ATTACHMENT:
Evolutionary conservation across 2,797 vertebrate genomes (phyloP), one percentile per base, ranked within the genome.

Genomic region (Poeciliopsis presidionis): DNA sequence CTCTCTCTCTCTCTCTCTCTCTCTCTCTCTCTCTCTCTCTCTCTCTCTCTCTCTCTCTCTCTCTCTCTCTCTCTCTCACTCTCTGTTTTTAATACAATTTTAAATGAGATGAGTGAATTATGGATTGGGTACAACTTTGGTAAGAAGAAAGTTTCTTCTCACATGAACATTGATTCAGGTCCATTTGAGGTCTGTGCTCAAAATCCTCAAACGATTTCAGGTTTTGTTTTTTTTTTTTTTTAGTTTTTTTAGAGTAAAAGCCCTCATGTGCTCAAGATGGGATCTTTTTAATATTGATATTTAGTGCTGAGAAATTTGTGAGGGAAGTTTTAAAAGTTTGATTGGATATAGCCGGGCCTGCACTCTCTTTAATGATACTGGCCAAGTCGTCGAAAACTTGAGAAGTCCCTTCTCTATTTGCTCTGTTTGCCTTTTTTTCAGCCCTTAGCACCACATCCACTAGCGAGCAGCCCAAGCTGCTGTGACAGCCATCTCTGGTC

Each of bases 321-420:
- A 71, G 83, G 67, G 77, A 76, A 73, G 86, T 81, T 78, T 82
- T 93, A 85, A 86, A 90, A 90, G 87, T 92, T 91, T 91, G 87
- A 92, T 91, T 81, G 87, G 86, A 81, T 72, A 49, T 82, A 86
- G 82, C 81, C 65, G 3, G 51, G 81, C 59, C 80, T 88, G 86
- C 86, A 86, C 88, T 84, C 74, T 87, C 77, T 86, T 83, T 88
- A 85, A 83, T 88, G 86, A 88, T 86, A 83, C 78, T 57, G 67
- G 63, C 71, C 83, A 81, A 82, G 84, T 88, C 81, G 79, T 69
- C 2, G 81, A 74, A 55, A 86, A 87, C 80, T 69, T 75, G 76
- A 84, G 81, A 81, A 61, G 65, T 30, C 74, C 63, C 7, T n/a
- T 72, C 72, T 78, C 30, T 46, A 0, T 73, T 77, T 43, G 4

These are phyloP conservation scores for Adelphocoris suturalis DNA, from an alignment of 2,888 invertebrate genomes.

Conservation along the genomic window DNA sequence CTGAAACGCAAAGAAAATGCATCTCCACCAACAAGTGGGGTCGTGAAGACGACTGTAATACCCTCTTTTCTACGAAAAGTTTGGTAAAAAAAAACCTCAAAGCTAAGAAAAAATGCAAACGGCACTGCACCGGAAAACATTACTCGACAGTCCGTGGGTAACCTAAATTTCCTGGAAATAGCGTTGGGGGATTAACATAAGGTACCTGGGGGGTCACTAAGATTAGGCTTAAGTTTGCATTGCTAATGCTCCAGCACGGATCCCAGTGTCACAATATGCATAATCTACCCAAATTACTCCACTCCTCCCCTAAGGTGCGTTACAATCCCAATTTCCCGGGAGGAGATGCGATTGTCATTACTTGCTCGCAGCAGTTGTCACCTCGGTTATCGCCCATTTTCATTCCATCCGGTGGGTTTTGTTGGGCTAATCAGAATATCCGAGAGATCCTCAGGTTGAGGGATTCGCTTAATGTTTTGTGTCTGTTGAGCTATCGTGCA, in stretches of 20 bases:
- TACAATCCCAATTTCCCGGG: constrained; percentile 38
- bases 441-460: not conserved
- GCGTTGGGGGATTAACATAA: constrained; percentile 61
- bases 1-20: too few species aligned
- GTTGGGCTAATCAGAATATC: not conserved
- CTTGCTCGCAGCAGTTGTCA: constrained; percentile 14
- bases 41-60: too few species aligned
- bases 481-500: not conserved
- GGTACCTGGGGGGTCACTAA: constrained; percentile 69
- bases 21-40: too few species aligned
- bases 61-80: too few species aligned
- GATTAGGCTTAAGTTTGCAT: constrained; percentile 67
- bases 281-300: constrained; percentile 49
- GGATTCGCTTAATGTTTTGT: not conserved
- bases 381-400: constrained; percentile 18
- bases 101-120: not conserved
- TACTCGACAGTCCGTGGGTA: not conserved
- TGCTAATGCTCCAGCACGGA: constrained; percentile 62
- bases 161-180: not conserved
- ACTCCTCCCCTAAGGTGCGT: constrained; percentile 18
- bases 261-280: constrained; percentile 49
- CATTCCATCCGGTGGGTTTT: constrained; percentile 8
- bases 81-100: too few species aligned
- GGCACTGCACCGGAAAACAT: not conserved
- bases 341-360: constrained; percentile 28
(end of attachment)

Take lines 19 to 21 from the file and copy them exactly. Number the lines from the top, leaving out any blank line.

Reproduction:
- bases 1-20: too few species aligned
- GTTGGGCTAATCAGAATATC: not conserved
- CTTGCTCGCAGCAGTTGTCA: constrained; percentile 14